If your child will require immunizations or a booster shot at an annual check-up or prior to beginning school for the year, the best approach is typically one of honesty. Too often, parents don't tell children about a need for a shot, leaving the nurse or doctor to be the "bad guy." This approach may work for very young children, but could ultimately cause children to distrust doctors...which will in the end create problems stretching into adulthood.
How To Tell A Child She Is Getting A Shot?
The best course of action is to avoid any over-reaction, and instead simply lay out the facts in a straightforward, clear and simple way. Avoid any drama, and don't let kids turn it into a hysterical, whining (and controlling) experience. Kids really DO want to know why immunizations are required, and school-aged children will benefit from learning about childhood illnesses and what vaccines can do to help them lead a healthy life.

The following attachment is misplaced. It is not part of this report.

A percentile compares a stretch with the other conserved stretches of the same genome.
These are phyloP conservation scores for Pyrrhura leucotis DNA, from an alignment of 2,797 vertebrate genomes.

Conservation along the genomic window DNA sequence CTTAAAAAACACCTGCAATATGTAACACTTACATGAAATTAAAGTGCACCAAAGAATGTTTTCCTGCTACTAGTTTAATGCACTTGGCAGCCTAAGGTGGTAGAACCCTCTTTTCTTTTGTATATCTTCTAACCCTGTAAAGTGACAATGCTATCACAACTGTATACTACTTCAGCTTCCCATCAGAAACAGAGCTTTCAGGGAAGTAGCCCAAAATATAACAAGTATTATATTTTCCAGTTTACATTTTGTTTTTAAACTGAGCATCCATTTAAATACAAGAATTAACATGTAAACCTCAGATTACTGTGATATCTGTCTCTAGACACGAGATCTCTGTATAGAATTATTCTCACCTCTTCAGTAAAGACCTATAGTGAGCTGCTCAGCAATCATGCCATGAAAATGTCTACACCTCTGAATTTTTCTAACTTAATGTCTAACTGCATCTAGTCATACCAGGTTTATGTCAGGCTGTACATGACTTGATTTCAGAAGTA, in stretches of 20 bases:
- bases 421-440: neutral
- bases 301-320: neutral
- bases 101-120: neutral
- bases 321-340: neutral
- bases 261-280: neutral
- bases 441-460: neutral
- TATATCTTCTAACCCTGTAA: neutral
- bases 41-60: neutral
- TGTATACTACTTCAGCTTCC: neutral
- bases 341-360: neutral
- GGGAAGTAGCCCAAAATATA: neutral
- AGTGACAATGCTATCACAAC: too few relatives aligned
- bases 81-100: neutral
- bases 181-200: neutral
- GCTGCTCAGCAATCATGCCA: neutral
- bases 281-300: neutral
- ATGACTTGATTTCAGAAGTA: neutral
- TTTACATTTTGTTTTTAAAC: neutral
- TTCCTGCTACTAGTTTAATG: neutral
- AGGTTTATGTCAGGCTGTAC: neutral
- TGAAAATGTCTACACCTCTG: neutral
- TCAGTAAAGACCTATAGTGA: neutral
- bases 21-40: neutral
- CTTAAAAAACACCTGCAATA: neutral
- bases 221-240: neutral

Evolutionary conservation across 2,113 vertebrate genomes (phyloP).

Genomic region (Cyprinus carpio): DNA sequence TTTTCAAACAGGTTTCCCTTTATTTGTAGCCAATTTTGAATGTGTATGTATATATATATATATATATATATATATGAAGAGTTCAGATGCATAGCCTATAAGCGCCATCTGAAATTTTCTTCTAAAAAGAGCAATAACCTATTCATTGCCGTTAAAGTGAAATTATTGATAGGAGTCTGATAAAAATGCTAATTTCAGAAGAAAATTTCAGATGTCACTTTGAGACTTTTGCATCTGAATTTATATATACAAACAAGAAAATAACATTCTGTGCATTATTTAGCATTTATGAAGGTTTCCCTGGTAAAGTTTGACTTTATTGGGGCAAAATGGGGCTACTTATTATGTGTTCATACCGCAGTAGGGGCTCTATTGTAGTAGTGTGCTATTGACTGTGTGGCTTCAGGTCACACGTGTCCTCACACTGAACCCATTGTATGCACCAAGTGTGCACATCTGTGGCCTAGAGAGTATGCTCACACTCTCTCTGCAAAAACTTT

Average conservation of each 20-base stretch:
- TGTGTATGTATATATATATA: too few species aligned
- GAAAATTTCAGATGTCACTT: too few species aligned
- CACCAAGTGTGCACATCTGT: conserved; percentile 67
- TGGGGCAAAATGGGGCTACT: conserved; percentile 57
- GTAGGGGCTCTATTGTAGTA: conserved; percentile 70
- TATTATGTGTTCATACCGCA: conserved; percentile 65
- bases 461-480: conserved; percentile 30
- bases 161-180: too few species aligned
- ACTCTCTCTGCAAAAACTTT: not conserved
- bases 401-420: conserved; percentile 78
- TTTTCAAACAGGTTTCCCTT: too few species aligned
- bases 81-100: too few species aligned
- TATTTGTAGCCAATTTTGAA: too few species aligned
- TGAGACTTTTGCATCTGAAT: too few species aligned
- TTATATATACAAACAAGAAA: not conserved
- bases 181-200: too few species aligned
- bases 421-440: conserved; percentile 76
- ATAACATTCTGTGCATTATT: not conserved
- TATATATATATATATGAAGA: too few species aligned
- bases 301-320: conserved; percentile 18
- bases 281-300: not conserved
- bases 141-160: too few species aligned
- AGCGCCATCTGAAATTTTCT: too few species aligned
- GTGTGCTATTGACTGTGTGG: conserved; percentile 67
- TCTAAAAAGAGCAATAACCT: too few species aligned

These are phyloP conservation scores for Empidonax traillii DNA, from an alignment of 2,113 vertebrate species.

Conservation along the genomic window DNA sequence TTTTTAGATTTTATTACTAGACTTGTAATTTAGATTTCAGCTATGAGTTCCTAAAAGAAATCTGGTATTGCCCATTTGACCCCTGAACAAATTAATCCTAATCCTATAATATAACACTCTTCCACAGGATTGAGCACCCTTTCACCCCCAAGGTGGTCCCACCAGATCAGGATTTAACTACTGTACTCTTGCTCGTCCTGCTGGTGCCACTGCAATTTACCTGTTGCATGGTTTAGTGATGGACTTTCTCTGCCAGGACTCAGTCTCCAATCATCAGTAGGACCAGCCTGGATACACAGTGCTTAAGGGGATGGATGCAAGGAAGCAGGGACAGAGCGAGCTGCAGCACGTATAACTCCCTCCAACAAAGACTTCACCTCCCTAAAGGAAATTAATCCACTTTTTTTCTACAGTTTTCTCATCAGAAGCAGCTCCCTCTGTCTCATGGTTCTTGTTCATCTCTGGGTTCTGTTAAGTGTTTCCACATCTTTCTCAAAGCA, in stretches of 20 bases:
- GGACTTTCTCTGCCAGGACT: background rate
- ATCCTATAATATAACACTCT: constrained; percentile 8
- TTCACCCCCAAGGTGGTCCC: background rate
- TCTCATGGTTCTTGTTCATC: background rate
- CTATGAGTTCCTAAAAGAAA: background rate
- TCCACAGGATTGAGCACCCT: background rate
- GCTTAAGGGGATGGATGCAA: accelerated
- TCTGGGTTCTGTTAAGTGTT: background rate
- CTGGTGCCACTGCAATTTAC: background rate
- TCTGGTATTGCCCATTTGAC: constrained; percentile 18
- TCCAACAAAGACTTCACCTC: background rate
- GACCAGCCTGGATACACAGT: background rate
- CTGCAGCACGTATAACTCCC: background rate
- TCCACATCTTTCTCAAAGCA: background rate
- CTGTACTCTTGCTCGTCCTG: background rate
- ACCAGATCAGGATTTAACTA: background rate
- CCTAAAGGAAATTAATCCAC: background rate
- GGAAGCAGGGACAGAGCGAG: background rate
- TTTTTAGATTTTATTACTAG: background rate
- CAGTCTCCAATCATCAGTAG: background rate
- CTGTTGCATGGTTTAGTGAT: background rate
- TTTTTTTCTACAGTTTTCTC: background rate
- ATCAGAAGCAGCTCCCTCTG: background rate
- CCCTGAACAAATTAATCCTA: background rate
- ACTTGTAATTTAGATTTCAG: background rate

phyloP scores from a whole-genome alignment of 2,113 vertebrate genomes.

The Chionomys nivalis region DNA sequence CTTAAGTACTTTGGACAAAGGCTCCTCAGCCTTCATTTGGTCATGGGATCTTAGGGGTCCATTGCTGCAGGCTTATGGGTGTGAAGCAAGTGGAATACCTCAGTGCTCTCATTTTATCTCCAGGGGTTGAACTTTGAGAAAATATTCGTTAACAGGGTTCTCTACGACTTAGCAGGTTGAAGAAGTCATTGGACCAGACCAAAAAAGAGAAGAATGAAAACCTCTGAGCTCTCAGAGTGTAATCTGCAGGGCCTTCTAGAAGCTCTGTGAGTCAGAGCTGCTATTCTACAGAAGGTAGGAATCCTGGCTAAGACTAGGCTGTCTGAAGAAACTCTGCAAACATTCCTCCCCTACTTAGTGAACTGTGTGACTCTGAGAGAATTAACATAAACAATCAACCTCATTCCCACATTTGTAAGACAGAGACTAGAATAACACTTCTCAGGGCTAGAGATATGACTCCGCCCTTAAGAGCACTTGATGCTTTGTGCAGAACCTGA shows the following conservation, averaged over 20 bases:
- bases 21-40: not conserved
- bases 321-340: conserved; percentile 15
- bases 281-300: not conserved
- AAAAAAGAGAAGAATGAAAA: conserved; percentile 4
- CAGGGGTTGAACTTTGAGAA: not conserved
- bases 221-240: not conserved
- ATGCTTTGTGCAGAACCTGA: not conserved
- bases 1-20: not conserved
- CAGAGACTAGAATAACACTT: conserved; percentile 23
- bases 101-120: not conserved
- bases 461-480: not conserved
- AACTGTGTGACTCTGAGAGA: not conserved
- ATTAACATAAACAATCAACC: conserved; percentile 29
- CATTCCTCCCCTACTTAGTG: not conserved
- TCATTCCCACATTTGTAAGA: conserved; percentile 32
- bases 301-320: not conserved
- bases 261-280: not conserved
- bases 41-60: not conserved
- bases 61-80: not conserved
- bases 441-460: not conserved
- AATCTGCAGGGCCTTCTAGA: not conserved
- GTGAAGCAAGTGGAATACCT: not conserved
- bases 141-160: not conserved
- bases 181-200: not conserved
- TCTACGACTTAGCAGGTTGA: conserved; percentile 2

When Should I Tell My Child This News?
Don't give a child so much time that he will dwell and mope iver the news. A day's notice is typically fine. A parent could say something like this: "Trent, tomorrow is the day that we will visit your doctor for your check-up. Dr. Morris will check how tall you are, how much you weigh, your eyes and ears, ask you questions about how you eat, and will also give you a shot for ____________. All kids going into kindergarten will be having this shot, which will keep you healthy." Older kids may want to know where they will get their shot, if it will hurt, and may even try to talk you out of it.
After The Shot...What Next?
Don't make a big deal out of getting a shot. Some kids may cry and become almost melodramatic; others will be fine once a band-aid is applied. It's okay if you tell your child you'll take him to the park or for a special treat afterward, once he stops crying. Give him a hug and kiss, offer reassurance, and stick with the routine.
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